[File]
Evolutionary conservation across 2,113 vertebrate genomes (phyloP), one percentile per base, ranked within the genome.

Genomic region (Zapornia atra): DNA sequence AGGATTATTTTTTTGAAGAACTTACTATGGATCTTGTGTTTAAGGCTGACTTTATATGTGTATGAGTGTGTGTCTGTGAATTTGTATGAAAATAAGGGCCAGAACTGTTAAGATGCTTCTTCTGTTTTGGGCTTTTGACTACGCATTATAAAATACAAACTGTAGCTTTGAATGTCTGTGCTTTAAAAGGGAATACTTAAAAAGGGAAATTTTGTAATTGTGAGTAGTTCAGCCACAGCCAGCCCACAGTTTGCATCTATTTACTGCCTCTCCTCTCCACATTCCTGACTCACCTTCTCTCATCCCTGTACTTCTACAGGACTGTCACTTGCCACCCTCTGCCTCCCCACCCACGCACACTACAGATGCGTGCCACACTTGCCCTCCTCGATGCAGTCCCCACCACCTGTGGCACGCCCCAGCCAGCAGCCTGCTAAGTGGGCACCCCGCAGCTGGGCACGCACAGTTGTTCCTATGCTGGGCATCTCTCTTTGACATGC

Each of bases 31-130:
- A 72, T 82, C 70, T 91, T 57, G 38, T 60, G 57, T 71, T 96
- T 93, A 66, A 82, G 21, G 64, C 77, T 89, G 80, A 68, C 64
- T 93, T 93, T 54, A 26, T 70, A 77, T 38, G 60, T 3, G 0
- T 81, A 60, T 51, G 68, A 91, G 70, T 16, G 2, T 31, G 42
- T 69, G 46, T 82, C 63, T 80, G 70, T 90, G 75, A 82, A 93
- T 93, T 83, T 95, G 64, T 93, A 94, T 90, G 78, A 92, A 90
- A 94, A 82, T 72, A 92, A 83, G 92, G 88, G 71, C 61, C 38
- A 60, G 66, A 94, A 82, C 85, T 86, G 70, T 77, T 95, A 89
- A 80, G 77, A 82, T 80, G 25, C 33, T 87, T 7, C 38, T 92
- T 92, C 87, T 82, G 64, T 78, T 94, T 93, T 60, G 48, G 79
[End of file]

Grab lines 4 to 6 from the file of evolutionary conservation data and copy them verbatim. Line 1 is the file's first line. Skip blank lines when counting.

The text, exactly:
- A 72, T 82, C 70, T 91, T 57, G 38, T 60, G 57, T 71, T 96
- T 93, A 66, A 82, G 21, G 64, C 77, T 89, G 80, A 68, C 64
- T 93, T 93, T 54, A 26, T 70, A 77, T 38, G 60, T 3, G 0